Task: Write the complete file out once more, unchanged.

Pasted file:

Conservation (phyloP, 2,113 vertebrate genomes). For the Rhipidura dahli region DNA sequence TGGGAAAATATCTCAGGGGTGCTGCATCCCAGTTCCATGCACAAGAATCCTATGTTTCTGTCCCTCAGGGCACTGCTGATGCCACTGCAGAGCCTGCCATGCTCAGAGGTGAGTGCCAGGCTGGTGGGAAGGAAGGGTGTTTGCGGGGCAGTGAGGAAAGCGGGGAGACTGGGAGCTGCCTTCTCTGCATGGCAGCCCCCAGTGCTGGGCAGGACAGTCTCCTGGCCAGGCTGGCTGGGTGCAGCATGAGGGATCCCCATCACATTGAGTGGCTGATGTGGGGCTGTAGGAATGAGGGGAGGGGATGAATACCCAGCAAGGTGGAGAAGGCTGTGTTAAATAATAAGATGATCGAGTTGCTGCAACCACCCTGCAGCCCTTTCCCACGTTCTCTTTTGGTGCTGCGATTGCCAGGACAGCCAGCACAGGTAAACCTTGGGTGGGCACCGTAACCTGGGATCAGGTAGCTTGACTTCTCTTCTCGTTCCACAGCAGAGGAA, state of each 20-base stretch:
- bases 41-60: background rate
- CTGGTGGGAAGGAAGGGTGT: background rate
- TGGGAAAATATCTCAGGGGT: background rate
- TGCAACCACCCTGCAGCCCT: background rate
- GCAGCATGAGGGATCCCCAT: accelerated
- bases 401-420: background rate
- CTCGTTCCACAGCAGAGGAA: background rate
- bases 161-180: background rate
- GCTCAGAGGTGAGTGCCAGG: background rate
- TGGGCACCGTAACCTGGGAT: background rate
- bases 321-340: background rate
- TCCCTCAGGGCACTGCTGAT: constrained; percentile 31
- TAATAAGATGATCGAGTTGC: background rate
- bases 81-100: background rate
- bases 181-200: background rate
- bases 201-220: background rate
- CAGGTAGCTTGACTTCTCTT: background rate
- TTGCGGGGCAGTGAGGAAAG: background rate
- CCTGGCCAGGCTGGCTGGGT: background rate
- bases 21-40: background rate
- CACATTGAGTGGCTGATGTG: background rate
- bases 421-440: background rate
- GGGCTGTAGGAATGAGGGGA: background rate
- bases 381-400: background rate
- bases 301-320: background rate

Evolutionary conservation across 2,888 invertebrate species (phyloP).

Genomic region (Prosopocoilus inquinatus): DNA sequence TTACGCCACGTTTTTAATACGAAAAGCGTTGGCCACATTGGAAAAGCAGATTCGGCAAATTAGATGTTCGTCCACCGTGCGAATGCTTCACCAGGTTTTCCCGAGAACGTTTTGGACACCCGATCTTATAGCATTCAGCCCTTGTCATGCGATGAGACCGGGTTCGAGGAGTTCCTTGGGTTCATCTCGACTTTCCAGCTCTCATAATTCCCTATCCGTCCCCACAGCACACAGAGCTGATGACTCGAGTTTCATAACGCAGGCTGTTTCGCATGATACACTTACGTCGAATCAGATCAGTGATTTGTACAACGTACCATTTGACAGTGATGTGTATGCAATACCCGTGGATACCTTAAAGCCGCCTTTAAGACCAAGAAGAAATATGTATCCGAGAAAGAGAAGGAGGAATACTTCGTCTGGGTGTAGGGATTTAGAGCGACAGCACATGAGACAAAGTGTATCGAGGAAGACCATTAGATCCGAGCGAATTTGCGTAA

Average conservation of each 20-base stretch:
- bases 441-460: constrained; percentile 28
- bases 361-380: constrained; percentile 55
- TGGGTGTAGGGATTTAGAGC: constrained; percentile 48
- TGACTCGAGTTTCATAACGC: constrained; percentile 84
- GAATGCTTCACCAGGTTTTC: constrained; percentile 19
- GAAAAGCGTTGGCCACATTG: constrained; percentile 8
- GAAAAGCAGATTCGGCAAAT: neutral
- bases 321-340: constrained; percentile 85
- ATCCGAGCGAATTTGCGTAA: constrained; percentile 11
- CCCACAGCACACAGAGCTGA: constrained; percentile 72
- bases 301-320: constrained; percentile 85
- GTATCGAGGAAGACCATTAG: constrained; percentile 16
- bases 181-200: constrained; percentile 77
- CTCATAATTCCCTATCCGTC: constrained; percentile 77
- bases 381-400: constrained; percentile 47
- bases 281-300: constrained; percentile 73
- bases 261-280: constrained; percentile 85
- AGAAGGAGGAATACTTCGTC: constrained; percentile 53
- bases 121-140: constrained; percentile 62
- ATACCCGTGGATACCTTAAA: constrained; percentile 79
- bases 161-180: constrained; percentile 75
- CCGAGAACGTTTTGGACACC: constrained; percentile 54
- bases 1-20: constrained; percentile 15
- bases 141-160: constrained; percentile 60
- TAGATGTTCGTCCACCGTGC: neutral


Conservation (phyloP, 2,113 vertebrate genomes). For the Rhipidura dahli region DNA sequence TGGGAAAATATCTCAGGGGTGCTGCATCCCAGTTCCATGCACAAGAATCCTATGTTTCTGTCCCTCAGGGCACTGCTGATGCCACTGCAGAGCCTGCCATGCTCAGAGGTGAGTGCCAGGCTGGTGGGAAGGAAGGGTGTTTGCGGGGCAGTGAGGAAAGCGGGGAGACTGGGAGCTGCCTTCTCTGCATGGCAGCCCCCAGTGCTGGGCAGGACAGTCTCCTGGCCAGGCTGGCTGGGTGCAGCATGAGGGATCCCCATCACATTGAGTGGCTGATGTGGGGCTGTAGGAATGAGGGGAGGGGATGAATACCCAGCAAGGTGGAGAAGGCTGTGTTAAATAATAAGATGATCGAGTTGCTGCAACCACCCTGCAGCCCTTTCCCACGTTCTCTTTTGGTGCTGCGATTGCCAGGACAGCCAGCACAGGTAAACCTTGGGTGGGCACCGTAACCTGGGATCAGGTAGCTTGACTTCTCTTCTCGTTCCACAGCAGAGGAA, state of each 20-base stretch:
- bases 41-60: background rate
- CTGGTGGGAAGGAAGGGTGT: background rate
- TGGGAAAATATCTCAGGGGT: background rate
- TGCAACCACCCTGCAGCCCT: background rate
- GCAGCATGAGGGATCCCCAT: accelerated
- bases 401-420: background rate
- CTCGTTCCACAGCAGAGGAA: background rate
- bases 161-180: background rate
- GCTCAGAGGTGAGTGCCAGG: background rate
- TGGGCACCGTAACCTGGGAT: background rate
- bases 321-340: background rate
- TCCCTCAGGGCACTGCTGAT: constrained; percentile 31
- TAATAAGATGATCGAGTTGC: background rate
- bases 81-100: background rate
- bases 181-200: background rate
- bases 201-220: background rate
- CAGGTAGCTTGACTTCTCTT: background rate
- TTGCGGGGCAGTGAGGAAAG: background rate
- CCTGGCCAGGCTGGCTGGGT: background rate
- bases 21-40: background rate
- CACATTGAGTGGCTGATGTG: background rate
- bases 421-440: background rate
- GGGCTGTAGGAATGAGGGGA: background rate
- bases 381-400: background rate
- bases 301-320: background rate

Evolutionary conservation across 2,888 invertebrate species (phyloP).

Genomic region (Prosopocoilus inquinatus): DNA sequence TTACGCCACGTTTTTAATACGAAAAGCGTTGGCCACATTGGAAAAGCAGATTCGGCAAATTAGATGTTCGTCCACCGTGCGAATGCTTCACCAGGTTTTCCCGAGAACGTTTTGGACACCCGATCTTATAGCATTCAGCCCTTGTCATGCGATGAGACCGGGTTCGAGGAGTTCCTTGGGTTCATCTCGACTTTCCAGCTCTCATAATTCCCTATCCGTCCCCACAGCACACAGAGCTGATGACTCGAGTTTCATAACGCAGGCTGTTTCGCATGATACACTTACGTCGAATCAGATCAGTGATTTGTACAACGTACCATTTGACAGTGATGTGTATGCAATACCCGTGGATACCTTAAAGCCGCCTTTAAGACCAAGAAGAAATATGTATCCGAGAAAGAGAAGGAGGAATACTTCGTCTGGGTGTAGGGATTTAGAGCGACAGCACATGAGACAAAGTGTATCGAGGAAGACCATTAGATCCGAGCGAATTTGCGTAA

Average conservation of each 20-base stretch:
- bases 441-460: constrained; percentile 28
- bases 361-380: constrained; percentile 55
- TGGGTGTAGGGATTTAGAGC: constrained; percentile 48
- TGACTCGAGTTTCATAACGC: constrained; percentile 84
- GAATGCTTCACCAGGTTTTC: constrained; percentile 19
- GAAAAGCGTTGGCCACATTG: constrained; percentile 8
- GAAAAGCAGATTCGGCAAAT: neutral
- bases 321-340: constrained; percentile 85
- ATCCGAGCGAATTTGCGTAA: constrained; percentile 11
- CCCACAGCACACAGAGCTGA: constrained; percentile 72
- bases 301-320: constrained; percentile 85
- GTATCGAGGAAGACCATTAG: constrained; percentile 16
- bases 181-200: constrained; percentile 77
- CTCATAATTCCCTATCCGTC: constrained; percentile 77
- bases 381-400: constrained; percentile 47
- bases 281-300: constrained; percentile 73
- bases 261-280: constrained; percentile 85
- AGAAGGAGGAATACTTCGTC: constrained; percentile 53
- bases 121-140: constrained; percentile 62
- ATACCCGTGGATACCTTAAA: constrained; percentile 79
- bases 161-180: constrained; percentile 75
- CCGAGAACGTTTTGGACACC: constrained; percentile 54
- bases 1-20: constrained; percentile 15
- bases 141-160: constrained; percentile 60
- TAGATGTTCGTCCACCGTGC: neutral